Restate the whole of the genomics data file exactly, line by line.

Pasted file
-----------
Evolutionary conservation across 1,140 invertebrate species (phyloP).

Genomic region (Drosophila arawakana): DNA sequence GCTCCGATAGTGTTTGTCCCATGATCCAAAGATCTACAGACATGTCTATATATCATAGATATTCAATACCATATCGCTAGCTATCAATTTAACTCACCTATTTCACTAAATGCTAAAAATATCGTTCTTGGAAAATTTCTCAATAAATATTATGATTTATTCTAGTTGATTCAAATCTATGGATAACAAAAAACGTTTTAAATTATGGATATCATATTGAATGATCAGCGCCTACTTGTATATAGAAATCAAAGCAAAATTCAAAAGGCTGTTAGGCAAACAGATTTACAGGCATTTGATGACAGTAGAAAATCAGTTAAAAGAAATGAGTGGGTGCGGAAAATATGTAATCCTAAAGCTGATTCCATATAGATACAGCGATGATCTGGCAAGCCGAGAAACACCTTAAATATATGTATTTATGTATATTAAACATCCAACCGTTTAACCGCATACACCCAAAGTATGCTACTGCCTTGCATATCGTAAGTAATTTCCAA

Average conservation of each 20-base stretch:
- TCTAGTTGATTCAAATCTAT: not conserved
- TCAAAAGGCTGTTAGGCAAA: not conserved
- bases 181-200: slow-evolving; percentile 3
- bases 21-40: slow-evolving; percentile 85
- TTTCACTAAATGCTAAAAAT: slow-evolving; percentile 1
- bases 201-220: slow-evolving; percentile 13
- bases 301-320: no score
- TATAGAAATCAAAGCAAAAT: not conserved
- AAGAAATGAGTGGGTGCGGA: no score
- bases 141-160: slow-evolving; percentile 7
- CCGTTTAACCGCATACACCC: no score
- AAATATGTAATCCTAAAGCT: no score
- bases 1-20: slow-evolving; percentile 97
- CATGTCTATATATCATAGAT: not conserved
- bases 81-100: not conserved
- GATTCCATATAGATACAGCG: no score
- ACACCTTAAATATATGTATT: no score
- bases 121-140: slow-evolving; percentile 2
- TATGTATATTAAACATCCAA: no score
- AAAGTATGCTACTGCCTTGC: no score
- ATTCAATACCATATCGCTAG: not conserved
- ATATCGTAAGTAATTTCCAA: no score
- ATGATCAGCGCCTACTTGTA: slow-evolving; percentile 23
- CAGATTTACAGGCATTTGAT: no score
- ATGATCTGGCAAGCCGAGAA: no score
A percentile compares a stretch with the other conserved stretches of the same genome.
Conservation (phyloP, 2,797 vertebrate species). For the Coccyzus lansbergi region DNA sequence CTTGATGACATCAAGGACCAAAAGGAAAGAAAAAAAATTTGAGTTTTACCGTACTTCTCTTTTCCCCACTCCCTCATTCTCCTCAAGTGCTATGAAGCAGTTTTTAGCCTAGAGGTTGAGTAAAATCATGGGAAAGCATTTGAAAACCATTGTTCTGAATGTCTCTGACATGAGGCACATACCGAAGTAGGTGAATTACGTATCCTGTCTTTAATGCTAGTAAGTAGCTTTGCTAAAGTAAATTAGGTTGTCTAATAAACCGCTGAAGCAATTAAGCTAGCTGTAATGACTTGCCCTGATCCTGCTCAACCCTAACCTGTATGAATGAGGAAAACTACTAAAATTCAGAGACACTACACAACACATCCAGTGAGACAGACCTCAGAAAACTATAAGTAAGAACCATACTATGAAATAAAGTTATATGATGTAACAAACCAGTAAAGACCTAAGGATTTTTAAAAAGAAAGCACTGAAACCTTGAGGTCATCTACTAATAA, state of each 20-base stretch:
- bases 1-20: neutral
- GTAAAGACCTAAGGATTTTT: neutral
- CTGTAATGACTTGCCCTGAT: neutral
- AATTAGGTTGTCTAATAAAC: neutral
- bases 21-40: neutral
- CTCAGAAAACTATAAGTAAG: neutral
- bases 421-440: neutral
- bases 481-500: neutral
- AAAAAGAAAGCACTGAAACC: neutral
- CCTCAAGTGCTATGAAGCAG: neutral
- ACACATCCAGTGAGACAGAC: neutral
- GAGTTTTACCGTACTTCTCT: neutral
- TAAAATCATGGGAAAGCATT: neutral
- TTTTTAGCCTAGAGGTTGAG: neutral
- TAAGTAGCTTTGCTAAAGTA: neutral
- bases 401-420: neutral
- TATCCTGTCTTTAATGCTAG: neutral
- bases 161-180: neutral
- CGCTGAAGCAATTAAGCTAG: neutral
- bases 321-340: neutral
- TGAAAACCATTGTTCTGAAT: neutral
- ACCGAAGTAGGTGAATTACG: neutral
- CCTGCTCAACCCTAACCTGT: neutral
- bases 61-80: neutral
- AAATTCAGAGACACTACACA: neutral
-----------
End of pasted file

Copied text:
Evolutionary conservation across 1,140 invertebrate species (phyloP).

Genomic region (Drosophila arawakana): DNA sequence GCTCCGATAGTGTTTGTCCCATGATCCAAAGATCTACAGACATGTCTATATATCATAGATATTCAATACCATATCGCTAGCTATCAATTTAACTCACCTATTTCACTAAATGCTAAAAATATCGTTCTTGGAAAATTTCTCAATAAATATTATGATTTATTCTAGTTGATTCAAATCTATGGATAACAAAAAACGTTTTAAATTATGGATATCATATTGAATGATCAGCGCCTACTTGTATATAGAAATCAAAGCAAAATTCAAAAGGCTGTTAGGCAAACAGATTTACAGGCATTTGATGACAGTAGAAAATCAGTTAAAAGAAATGAGTGGGTGCGGAAAATATGTAATCCTAAAGCTGATTCCATATAGATACAGCGATGATCTGGCAAGCCGAGAAACACCTTAAATATATGTATTTATGTATATTAAACATCCAACCGTTTAACCGCATACACCCAAAGTATGCTACTGCCTTGCATATCGTAAGTAATTTCCAA

Average conservation of each 20-base stretch:
- TCTAGTTGATTCAAATCTAT: not conserved
- TCAAAAGGCTGTTAGGCAAA: not conserved
- bases 181-200: slow-evolving; percentile 3
- bases 21-40: slow-evolving; percentile 85
- TTTCACTAAATGCTAAAAAT: slow-evolving; percentile 1
- bases 201-220: slow-evolving; percentile 13
- bases 301-320: no score
- TATAGAAATCAAAGCAAAAT: not conserved
- AAGAAATGAGTGGGTGCGGA: no score
- bases 141-160: slow-evolving; percentile 7
- CCGTTTAACCGCATACACCC: no score
- AAATATGTAATCCTAAAGCT: no score
- bases 1-20: slow-evolving; percentile 97
- CATGTCTATATATCATAGAT: not conserved
- bases 81-100: not conserved
- GATTCCATATAGATACAGCG: no score
- ACACCTTAAATATATGTATT: no score
- bases 121-140: slow-evolving; percentile 2
- TATGTATATTAAACATCCAA: no score
- AAAGTATGCTACTGCCTTGC: no score
- ATTCAATACCATATCGCTAG: not conserved
- ATATCGTAAGTAATTTCCAA: no score
- ATGATCAGCGCCTACTTGTA: slow-evolving; percentile 23
- CAGATTTACAGGCATTTGAT: no score
- ATGATCTGGCAAGCCGAGAA: no score
A percentile compares a stretch with the other conserved stretches of the same genome.
Conservation (phyloP, 2,797 vertebrate species). For the Coccyzus lansbergi region DNA sequence CTTGATGACATCAAGGACCAAAAGGAAAGAAAAAAAATTTGAGTTTTACCGTACTTCTCTTTTCCCCACTCCCTCATTCTCCTCAAGTGCTATGAAGCAGTTTTTAGCCTAGAGGTTGAGTAAAATCATGGGAAAGCATTTGAAAACCATTGTTCTGAATGTCTCTGACATGAGGCACATACCGAAGTAGGTGAATTACGTATCCTGTCTTTAATGCTAGTAAGTAGCTTTGCTAAAGTAAATTAGGTTGTCTAATAAACCGCTGAAGCAATTAAGCTAGCTGTAATGACTTGCCCTGATCCTGCTCAACCCTAACCTGTATGAATGAGGAAAACTACTAAAATTCAGAGACACTACACAACACATCCAGTGAGACAGACCTCAGAAAACTATAAGTAAGAACCATACTATGAAATAAAGTTATATGATGTAACAAACCAGTAAAGACCTAAGGATTTTTAAAAAGAAAGCACTGAAACCTTGAGGTCATCTACTAATAA, state of each 20-base stretch:
- bases 1-20: neutral
- GTAAAGACCTAAGGATTTTT: neutral
- CTGTAATGACTTGCCCTGAT: neutral
- AATTAGGTTGTCTAATAAAC: neutral
- bases 21-40: neutral
- CTCAGAAAACTATAAGTAAG: neutral
- bases 421-440: neutral
- bases 481-500: neutral
- AAAAAGAAAGCACTGAAACC: neutral
- CCTCAAGTGCTATGAAGCAG: neutral
- ACACATCCAGTGAGACAGAC: neutral
- GAGTTTTACCGTACTTCTCT: neutral
- TAAAATCATGGGAAAGCATT: neutral
- TTTTTAGCCTAGAGGTTGAG: neutral
- TAAGTAGCTTTGCTAAAGTA: neutral
- bases 401-420: neutral
- TATCCTGTCTTTAATGCTAG: neutral
- bases 161-180: neutral
- CGCTGAAGCAATTAAGCTAG: neutral
- bases 321-340: neutral
- TGAAAACCATTGTTCTGAAT: neutral
- ACCGAAGTAGGTGAATTACG: neutral
- CCTGCTCAACCCTAACCTGT: neutral
- bases 61-80: neutral
- AAATTCAGAGACACTACACA: neutral